A Quick Look at the Risk Involved in Lending Practices

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Unsecured loan

In the world of finances and lending, most Americans have the tendency to shy away from any sort of agreement that seems too risky or which comes with long-lasting, expensive consequences. To be fair, plenty of Americans are well-versed in finances and are willing to consider high-risk financial agreements; but on the other hand, the majority of people don’t really understand the fundamental natures of things like loans and mortgages, and therefore they don’t understand what makes one type of loan riskier than another type.

On the most basic level, loan agreements from direct lenders can be either secured or unsecured loans, depending on whether a certain amount of collateral is involved in the agreement (‘collateral’ being a specific item or property, belonging to the borrower, which will automatically become the property of the lender if the borrower defaults on his or her loans payments). Unsecured loans, also known as “signature loans” at times, are much riskier for the lender because there’s no collateral involved — the only assurance that the borrower will pay back his or her debt is, literally, just his or her signature on an official document.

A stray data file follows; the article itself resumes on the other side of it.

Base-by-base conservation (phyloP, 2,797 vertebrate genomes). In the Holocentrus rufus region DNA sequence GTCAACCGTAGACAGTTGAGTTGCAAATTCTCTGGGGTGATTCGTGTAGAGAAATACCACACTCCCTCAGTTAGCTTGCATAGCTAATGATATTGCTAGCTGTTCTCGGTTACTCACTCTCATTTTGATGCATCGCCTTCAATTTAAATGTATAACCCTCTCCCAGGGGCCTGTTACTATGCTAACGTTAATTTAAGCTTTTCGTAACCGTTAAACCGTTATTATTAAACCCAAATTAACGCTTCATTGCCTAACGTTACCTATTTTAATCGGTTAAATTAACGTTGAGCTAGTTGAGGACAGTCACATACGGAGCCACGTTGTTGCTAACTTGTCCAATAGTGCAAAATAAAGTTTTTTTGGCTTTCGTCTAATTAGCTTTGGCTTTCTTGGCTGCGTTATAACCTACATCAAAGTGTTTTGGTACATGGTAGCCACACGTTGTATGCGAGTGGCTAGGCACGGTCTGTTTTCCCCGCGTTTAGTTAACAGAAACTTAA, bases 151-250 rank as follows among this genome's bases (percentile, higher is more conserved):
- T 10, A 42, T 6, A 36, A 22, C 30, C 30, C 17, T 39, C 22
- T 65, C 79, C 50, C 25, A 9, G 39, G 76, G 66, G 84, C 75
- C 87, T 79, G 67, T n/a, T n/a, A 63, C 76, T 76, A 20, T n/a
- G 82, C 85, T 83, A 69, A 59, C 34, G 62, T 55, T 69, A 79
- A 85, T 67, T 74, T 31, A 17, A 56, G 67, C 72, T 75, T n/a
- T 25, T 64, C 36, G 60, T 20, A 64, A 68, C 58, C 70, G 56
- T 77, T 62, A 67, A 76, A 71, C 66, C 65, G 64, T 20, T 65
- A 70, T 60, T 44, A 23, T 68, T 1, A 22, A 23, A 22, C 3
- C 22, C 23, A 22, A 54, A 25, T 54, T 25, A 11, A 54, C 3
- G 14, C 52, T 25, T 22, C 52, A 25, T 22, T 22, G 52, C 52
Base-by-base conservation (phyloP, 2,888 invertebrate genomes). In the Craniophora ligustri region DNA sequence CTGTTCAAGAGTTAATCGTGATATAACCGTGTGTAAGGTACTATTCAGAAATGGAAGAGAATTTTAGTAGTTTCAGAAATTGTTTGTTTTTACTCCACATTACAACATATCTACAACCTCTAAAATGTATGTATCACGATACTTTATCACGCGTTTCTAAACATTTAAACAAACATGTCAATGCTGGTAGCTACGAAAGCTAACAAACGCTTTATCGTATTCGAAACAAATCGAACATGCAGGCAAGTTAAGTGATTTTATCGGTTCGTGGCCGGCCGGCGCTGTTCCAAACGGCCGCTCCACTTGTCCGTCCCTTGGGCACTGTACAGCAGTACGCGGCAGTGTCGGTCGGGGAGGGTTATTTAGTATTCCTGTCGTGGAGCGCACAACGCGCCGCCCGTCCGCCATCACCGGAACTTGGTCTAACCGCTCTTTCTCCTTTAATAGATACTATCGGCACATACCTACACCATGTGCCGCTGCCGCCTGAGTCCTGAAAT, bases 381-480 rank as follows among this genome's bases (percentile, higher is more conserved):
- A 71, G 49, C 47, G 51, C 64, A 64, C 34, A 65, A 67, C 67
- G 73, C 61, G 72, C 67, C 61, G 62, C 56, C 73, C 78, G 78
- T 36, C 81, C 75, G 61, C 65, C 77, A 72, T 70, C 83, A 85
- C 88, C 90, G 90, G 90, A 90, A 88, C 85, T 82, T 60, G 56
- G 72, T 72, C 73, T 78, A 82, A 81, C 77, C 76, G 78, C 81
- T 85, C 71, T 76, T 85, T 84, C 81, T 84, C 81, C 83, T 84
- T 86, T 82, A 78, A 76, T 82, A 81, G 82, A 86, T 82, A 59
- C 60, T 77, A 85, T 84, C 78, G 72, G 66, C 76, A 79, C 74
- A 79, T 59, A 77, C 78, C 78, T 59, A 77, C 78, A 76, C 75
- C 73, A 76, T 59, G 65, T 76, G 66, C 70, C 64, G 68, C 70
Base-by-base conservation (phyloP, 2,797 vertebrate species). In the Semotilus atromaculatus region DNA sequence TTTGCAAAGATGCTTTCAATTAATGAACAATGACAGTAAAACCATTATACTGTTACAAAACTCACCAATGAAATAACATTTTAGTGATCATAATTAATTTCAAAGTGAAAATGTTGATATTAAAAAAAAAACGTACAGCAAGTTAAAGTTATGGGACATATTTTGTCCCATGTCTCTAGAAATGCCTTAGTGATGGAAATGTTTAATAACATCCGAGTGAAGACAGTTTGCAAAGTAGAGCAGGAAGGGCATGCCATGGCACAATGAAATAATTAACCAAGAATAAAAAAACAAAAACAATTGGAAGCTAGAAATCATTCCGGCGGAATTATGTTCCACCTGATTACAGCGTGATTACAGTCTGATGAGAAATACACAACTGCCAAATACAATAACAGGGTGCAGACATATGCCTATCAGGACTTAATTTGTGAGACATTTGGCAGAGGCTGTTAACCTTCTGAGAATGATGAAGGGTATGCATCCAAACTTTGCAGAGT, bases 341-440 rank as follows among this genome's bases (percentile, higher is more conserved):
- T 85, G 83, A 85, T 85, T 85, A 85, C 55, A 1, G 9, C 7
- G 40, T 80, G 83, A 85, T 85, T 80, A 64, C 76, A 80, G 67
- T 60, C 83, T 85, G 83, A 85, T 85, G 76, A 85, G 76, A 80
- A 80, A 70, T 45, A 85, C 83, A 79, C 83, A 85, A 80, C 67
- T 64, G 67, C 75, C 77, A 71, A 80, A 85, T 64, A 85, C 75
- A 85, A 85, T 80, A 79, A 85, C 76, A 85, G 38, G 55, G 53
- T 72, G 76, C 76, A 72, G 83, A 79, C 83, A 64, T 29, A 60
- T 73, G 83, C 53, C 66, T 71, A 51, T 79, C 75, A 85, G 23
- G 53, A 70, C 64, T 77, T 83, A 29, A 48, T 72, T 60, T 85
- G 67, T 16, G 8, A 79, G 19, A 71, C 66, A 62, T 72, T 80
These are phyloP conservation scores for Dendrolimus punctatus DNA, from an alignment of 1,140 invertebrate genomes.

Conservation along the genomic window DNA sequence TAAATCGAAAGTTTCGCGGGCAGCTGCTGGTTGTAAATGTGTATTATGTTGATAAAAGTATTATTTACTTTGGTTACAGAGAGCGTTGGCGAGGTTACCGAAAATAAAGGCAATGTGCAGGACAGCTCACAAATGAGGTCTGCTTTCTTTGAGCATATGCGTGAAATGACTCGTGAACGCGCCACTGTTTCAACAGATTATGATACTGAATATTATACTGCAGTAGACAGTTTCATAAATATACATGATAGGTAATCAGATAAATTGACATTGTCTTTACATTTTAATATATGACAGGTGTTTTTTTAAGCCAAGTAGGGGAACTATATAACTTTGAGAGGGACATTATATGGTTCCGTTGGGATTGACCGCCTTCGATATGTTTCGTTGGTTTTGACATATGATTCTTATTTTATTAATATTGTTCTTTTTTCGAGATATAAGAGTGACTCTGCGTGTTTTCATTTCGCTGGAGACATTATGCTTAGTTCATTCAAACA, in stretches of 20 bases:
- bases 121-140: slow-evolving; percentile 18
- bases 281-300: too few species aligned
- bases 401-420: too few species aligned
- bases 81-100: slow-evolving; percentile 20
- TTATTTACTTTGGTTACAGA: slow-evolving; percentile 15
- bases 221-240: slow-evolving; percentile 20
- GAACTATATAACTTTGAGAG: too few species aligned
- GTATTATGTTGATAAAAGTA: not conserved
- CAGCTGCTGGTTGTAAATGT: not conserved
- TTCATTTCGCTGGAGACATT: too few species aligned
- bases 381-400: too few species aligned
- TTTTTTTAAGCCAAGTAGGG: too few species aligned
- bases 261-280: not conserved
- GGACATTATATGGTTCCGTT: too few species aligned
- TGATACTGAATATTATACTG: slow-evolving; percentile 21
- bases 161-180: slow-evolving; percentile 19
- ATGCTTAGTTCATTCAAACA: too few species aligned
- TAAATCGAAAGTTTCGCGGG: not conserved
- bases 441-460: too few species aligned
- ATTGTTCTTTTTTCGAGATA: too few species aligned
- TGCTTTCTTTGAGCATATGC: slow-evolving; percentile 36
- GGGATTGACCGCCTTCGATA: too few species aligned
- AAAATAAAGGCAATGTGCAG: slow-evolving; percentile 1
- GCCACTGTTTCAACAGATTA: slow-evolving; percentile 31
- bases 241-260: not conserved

Secured loans, on the other hand, are much safer for lenders, because the lender is legally entitled to the pre-specified collateral if the borrower doesn’t repay the debt in full. There are many different categories of secured loans, but recourse loans and nonrecourse loans tend to be the most common categories; both types of loans involve collateral agreements, but the types of property that a lender can seize (should the borrower fail to repay the debt), in a non recourse loan agreement are much different than what can be seized in a recourse loan. Generally, non recourse lenders are a bit harder to come by, since lenders often prefer recourse loans and borrowers often prefer non recourse agreements.

Ultimately, any time money transferring is taking place, there’s going to be a certain amount of risk involved, no matter what. But with a little bit of research, patience, and organization, it’s possible for anyone to find the best loan agreement for their own individual needs, complete with the least amount of risk possible. Continue reading here.


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